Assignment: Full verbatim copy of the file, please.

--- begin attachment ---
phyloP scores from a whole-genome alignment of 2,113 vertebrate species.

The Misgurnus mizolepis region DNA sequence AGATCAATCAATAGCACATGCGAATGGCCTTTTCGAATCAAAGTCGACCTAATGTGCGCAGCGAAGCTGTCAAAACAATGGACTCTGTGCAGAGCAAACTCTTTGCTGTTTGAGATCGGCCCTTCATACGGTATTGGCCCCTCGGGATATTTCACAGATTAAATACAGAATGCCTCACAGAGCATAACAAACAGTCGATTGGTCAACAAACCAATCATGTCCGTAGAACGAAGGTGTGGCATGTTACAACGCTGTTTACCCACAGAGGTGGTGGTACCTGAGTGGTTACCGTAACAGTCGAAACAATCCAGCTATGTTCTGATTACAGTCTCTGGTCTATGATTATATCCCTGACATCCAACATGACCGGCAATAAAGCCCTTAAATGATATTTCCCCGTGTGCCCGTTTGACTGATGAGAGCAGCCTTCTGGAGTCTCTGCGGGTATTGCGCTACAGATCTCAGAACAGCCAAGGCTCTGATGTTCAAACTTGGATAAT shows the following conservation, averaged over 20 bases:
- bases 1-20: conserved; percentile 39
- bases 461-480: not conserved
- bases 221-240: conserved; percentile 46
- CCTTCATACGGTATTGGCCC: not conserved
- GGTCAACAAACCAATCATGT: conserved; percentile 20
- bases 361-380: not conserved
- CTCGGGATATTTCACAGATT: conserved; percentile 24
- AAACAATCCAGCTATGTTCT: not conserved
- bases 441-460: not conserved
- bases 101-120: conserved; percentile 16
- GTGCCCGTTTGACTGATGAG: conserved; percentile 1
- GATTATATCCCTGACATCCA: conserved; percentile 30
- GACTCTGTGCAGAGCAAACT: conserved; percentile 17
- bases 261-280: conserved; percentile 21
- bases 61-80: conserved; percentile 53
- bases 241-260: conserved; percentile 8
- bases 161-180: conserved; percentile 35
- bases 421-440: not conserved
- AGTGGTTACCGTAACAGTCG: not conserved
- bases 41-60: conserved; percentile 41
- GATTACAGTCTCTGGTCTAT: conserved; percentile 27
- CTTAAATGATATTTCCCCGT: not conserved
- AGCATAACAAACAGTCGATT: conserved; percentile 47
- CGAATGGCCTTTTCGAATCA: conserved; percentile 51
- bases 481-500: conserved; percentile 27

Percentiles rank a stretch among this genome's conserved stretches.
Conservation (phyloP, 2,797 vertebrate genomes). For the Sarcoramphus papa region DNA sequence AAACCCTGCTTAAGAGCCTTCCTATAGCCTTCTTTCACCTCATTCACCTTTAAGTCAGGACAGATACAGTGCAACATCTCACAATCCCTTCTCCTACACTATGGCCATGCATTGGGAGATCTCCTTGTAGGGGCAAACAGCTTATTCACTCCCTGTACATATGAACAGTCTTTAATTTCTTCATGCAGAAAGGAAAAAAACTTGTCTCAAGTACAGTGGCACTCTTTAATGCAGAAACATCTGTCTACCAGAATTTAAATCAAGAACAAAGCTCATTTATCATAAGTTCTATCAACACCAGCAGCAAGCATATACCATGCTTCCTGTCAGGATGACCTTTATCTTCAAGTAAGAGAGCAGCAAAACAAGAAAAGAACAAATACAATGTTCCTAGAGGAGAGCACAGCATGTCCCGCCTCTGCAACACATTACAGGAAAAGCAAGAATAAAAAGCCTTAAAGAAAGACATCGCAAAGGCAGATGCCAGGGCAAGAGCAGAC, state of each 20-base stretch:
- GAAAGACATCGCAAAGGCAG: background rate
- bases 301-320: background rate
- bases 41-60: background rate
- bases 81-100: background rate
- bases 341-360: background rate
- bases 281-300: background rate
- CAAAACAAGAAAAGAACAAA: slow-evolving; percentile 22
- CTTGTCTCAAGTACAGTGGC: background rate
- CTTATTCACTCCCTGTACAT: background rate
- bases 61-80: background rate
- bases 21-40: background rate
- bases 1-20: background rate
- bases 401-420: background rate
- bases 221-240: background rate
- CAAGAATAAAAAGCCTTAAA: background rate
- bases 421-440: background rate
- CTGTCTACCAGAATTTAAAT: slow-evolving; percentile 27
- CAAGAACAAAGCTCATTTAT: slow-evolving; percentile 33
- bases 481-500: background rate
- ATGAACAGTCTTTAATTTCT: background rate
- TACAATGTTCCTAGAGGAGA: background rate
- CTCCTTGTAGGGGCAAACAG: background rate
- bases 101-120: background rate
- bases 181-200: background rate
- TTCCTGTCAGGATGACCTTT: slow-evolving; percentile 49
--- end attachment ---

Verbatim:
phyloP scores from a whole-genome alignment of 2,113 vertebrate species.

The Misgurnus mizolepis region DNA sequence AGATCAATCAATAGCACATGCGAATGGCCTTTTCGAATCAAAGTCGACCTAATGTGCGCAGCGAAGCTGTCAAAACAATGGACTCTGTGCAGAGCAAACTCTTTGCTGTTTGAGATCGGCCCTTCATACGGTATTGGCCCCTCGGGATATTTCACAGATTAAATACAGAATGCCTCACAGAGCATAACAAACAGTCGATTGGTCAACAAACCAATCATGTCCGTAGAACGAAGGTGTGGCATGTTACAACGCTGTTTACCCACAGAGGTGGTGGTACCTGAGTGGTTACCGTAACAGTCGAAACAATCCAGCTATGTTCTGATTACAGTCTCTGGTCTATGATTATATCCCTGACATCCAACATGACCGGCAATAAAGCCCTTAAATGATATTTCCCCGTGTGCCCGTTTGACTGATGAGAGCAGCCTTCTGGAGTCTCTGCGGGTATTGCGCTACAGATCTCAGAACAGCCAAGGCTCTGATGTTCAAACTTGGATAAT shows the following conservation, averaged over 20 bases:
- bases 1-20: conserved; percentile 39
- bases 461-480: not conserved
- bases 221-240: conserved; percentile 46
- CCTTCATACGGTATTGGCCC: not conserved
- GGTCAACAAACCAATCATGT: conserved; percentile 20
- bases 361-380: not conserved
- CTCGGGATATTTCACAGATT: conserved; percentile 24
- AAACAATCCAGCTATGTTCT: not conserved
- bases 441-460: not conserved
- bases 101-120: conserved; percentile 16
- GTGCCCGTTTGACTGATGAG: conserved; percentile 1
- GATTATATCCCTGACATCCA: conserved; percentile 30
- GACTCTGTGCAGAGCAAACT: conserved; percentile 17
- bases 261-280: conserved; percentile 21
- bases 61-80: conserved; percentile 53
- bases 241-260: conserved; percentile 8
- bases 161-180: conserved; percentile 35
- bases 421-440: not conserved
- AGTGGTTACCGTAACAGTCG: not conserved
- bases 41-60: conserved; percentile 41
- GATTACAGTCTCTGGTCTAT: conserved; percentile 27
- CTTAAATGATATTTCCCCGT: not conserved
- AGCATAACAAACAGTCGATT: conserved; percentile 47
- CGAATGGCCTTTTCGAATCA: conserved; percentile 51
- bases 481-500: conserved; percentile 27

Percentiles rank a stretch among this genome's conserved stretches.
Conservation (phyloP, 2,797 vertebrate genomes). For the Sarcoramphus papa region DNA sequence AAACCCTGCTTAAGAGCCTTCCTATAGCCTTCTTTCACCTCATTCACCTTTAAGTCAGGACAGATACAGTGCAACATCTCACAATCCCTTCTCCTACACTATGGCCATGCATTGGGAGATCTCCTTGTAGGGGCAAACAGCTTATTCACTCCCTGTACATATGAACAGTCTTTAATTTCTTCATGCAGAAAGGAAAAAAACTTGTCTCAAGTACAGTGGCACTCTTTAATGCAGAAACATCTGTCTACCAGAATTTAAATCAAGAACAAAGCTCATTTATCATAAGTTCTATCAACACCAGCAGCAAGCATATACCATGCTTCCTGTCAGGATGACCTTTATCTTCAAGTAAGAGAGCAGCAAAACAAGAAAAGAACAAATACAATGTTCCTAGAGGAGAGCACAGCATGTCCCGCCTCTGCAACACATTACAGGAAAAGCAAGAATAAAAAGCCTTAAAGAAAGACATCGCAAAGGCAGATGCCAGGGCAAGAGCAGAC, state of each 20-base stretch:
- GAAAGACATCGCAAAGGCAG: background rate
- bases 301-320: background rate
- bases 41-60: background rate
- bases 81-100: background rate
- bases 341-360: background rate
- bases 281-300: background rate
- CAAAACAAGAAAAGAACAAA: slow-evolving; percentile 22
- CTTGTCTCAAGTACAGTGGC: background rate
- CTTATTCACTCCCTGTACAT: background rate
- bases 61-80: background rate
- bases 21-40: background rate
- bases 1-20: background rate
- bases 401-420: background rate
- bases 221-240: background rate
- CAAGAATAAAAAGCCTTAAA: background rate
- bases 421-440: background rate
- CTGTCTACCAGAATTTAAAT: slow-evolving; percentile 27
- CAAGAACAAAGCTCATTTAT: slow-evolving; percentile 33
- bases 481-500: background rate
- ATGAACAGTCTTTAATTTCT: background rate
- TACAATGTTCCTAGAGGAGA: background rate
- CTCCTTGTAGGGGCAAACAG: background rate
- bases 101-120: background rate
- bases 181-200: background rate
- TTCCTGTCAGGATGACCTTT: slow-evolving; percentile 49